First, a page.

Yoga is initiated by process, not actions.

What you do should not be what a teacher says; it should be from your own pragmatism. Beginners, yes, in the beginning they have to follow, but now you have to work from your own pragmatism. Iyengar yoga is not ‘practical’; that makes my blood boil. It is pragmatic.

Those who are the best assessors of others are the worst at assessing themselves.

If people come up to me and say ‘Oh, that was a really wonderful class’, I know that I have been allowing my ego-faculty to bloom and blossom in order that they can have that experience; so I have to go home and do atonement for that ego. This is for your own practice.

I have a letter on my desk. It says ‘Shall I believe my own mind and senses? Or are they misleading me? How can I know?’

Have recourse to the breath. Breath has no karmic background. Body and mind have sin-baggage. Breath has no sin-baggage. Improve your own deservations (from ‘to deserve’). In mundane gravity, only our desirations go up (from ‘to desire’). Breath will never mislead you. But that doesn’t mean that it will always rightly lead you. Breath will not mislead like the body and mind. You don’t have to mistrust the breath. Whatever it is, if it is suitable and right to bring it, then bring it.

Flush out with the exhalation. Do the housekeeping of the hips, pelvis, lower trunk. The associated breath is the housekeeper.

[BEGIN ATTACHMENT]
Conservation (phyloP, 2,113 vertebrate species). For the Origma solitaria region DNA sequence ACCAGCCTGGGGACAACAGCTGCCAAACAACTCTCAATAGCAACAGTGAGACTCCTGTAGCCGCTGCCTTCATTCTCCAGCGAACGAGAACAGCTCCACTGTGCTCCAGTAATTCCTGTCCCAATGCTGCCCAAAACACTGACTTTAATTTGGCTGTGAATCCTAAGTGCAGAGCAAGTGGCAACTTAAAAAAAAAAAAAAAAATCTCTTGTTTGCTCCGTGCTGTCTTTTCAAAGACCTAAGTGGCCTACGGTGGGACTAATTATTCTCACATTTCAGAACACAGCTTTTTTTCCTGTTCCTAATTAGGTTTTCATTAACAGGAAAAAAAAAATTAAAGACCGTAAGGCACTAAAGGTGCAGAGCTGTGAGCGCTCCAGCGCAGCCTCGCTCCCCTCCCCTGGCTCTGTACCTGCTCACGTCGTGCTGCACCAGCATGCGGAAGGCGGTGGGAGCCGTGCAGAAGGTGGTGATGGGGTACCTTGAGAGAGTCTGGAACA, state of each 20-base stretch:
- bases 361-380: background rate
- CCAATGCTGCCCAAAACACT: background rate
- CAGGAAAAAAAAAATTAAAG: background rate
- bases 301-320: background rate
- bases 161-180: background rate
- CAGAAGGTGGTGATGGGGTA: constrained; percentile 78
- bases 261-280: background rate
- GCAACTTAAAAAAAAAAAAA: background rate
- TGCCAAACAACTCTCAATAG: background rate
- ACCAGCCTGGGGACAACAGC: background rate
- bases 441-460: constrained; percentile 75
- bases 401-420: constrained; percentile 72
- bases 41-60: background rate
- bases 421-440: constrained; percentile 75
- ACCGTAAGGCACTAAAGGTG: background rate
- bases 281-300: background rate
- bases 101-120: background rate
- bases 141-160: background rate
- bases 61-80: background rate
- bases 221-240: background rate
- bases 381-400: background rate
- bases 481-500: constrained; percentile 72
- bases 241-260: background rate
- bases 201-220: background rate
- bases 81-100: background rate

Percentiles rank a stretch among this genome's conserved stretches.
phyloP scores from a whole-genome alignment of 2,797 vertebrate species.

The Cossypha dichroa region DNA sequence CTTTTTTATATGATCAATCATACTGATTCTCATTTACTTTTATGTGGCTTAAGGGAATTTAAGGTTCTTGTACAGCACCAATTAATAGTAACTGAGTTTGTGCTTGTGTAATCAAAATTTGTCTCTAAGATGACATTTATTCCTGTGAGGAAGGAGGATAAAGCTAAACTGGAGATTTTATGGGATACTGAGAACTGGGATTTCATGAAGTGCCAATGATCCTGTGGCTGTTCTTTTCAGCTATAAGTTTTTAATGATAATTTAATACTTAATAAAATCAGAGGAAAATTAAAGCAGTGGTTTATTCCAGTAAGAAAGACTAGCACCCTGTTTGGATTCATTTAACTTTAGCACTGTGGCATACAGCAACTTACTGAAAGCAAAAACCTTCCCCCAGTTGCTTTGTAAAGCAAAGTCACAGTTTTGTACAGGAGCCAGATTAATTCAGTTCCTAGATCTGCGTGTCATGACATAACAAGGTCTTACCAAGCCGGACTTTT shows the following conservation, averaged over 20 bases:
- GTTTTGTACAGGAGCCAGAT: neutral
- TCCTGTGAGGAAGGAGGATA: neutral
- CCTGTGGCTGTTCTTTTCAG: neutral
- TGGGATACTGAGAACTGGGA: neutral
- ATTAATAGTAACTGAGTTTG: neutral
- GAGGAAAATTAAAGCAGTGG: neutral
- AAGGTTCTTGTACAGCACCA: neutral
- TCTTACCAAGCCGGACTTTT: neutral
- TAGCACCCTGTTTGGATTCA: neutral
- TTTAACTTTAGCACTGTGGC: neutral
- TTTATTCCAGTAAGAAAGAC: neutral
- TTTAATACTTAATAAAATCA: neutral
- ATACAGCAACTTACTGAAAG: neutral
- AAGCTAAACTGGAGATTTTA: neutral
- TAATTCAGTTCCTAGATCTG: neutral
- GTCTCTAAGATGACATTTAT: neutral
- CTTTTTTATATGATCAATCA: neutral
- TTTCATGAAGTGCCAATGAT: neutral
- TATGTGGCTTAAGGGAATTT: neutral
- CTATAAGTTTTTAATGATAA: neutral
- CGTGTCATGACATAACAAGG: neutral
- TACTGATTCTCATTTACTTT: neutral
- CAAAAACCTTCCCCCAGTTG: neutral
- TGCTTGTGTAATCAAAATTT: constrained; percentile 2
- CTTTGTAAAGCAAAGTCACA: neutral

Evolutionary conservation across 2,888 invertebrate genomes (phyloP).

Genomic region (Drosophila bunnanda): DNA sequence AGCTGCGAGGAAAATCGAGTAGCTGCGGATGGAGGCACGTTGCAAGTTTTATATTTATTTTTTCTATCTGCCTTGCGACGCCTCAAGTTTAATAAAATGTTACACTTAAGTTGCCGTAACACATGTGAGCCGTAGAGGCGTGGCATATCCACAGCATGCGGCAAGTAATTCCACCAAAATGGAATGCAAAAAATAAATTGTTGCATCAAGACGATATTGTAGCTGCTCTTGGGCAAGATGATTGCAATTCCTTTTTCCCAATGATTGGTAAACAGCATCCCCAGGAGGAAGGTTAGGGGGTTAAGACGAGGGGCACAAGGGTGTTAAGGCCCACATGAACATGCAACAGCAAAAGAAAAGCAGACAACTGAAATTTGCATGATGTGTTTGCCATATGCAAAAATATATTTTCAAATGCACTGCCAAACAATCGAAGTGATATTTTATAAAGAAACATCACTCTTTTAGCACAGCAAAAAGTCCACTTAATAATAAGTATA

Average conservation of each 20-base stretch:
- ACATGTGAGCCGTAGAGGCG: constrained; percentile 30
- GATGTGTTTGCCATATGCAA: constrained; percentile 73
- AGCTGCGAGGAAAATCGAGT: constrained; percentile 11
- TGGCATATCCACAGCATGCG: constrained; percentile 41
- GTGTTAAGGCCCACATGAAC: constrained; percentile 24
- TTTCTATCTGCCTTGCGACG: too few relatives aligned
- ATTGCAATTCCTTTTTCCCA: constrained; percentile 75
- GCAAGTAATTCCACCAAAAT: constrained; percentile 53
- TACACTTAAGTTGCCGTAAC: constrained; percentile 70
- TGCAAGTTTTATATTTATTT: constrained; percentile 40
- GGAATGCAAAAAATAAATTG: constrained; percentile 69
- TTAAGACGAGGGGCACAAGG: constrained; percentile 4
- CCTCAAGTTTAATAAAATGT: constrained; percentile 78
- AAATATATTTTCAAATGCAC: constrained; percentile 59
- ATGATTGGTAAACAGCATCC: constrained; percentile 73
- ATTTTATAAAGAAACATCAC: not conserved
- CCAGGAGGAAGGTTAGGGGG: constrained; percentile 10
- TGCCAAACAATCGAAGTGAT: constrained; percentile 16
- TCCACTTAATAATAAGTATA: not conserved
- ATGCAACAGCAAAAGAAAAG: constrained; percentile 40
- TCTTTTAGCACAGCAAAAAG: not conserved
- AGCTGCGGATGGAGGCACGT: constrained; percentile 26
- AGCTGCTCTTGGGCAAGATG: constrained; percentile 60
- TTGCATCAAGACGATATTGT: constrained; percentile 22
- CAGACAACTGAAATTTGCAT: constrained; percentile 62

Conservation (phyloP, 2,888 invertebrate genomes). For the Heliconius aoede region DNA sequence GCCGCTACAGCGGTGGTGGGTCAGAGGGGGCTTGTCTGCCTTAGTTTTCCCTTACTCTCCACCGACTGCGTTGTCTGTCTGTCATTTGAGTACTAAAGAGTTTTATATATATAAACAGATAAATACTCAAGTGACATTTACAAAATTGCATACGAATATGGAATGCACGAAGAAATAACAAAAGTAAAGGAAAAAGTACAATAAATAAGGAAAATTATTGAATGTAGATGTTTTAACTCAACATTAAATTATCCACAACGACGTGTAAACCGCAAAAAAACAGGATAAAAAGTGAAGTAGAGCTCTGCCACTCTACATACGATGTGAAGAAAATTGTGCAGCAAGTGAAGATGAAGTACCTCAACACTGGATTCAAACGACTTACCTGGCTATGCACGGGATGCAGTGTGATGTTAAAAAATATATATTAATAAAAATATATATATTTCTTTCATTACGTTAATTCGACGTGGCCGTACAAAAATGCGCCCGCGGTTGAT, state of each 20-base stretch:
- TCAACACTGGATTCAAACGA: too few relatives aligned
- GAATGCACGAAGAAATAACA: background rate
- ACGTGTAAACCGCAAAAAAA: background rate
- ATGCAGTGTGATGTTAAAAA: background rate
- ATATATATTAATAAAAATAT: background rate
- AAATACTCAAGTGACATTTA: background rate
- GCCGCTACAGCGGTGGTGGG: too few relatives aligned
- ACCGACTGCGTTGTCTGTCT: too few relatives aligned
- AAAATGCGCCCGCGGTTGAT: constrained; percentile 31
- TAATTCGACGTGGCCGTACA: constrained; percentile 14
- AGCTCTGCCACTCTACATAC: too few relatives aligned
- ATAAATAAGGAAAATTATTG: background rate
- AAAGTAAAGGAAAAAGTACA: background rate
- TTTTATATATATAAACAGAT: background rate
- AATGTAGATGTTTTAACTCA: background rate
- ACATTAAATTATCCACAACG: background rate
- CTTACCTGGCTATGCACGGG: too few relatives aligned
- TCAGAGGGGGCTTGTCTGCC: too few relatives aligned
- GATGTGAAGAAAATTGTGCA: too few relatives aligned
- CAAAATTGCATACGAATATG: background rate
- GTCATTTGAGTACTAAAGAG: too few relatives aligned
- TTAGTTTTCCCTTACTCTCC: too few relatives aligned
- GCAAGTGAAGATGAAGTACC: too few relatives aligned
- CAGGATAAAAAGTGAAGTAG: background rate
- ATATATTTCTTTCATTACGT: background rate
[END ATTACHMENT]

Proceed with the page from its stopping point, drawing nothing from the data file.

There are assorted conditions according to the person, so standardised processes not work. You need diagnosis and prognosis. We have this idea that yoga is therapy. That it is used as an aid to medicine; then it becomes paramedic. Is this really the application for this noble subject? At the cost of what? Therapeutic yoga at the deprecation of yog.

Empower the student, sooner or later, and sooner rather than later.

Do not just give everyone a standardised medicine, like paracetamol. Give some boost to the student’s awareness; give her ‘alerticity’.

We don’t anaesthetise, we ‘aesthetise’ (anaesthetic from the Greek an = without + aisthesis = feeling, from the root au = to perceive. Here Prashant has removed the negative pro-noun to create aesthesis = to feel, to perceive. Note also the root ‘au’ from the Greek ‘to perceive’ and ‘au’ the root of ‘aum’ in sanskrit, the cosmic vibrations of the divine. Is this coincidence or a cosmic clue??) 

Body, mind, breath are all mingled, unified. In a unified condition there is less chance of cheating.

Don’t call them actions, call them processes. For example, create dorsal processes with ropes in the shoulder blades.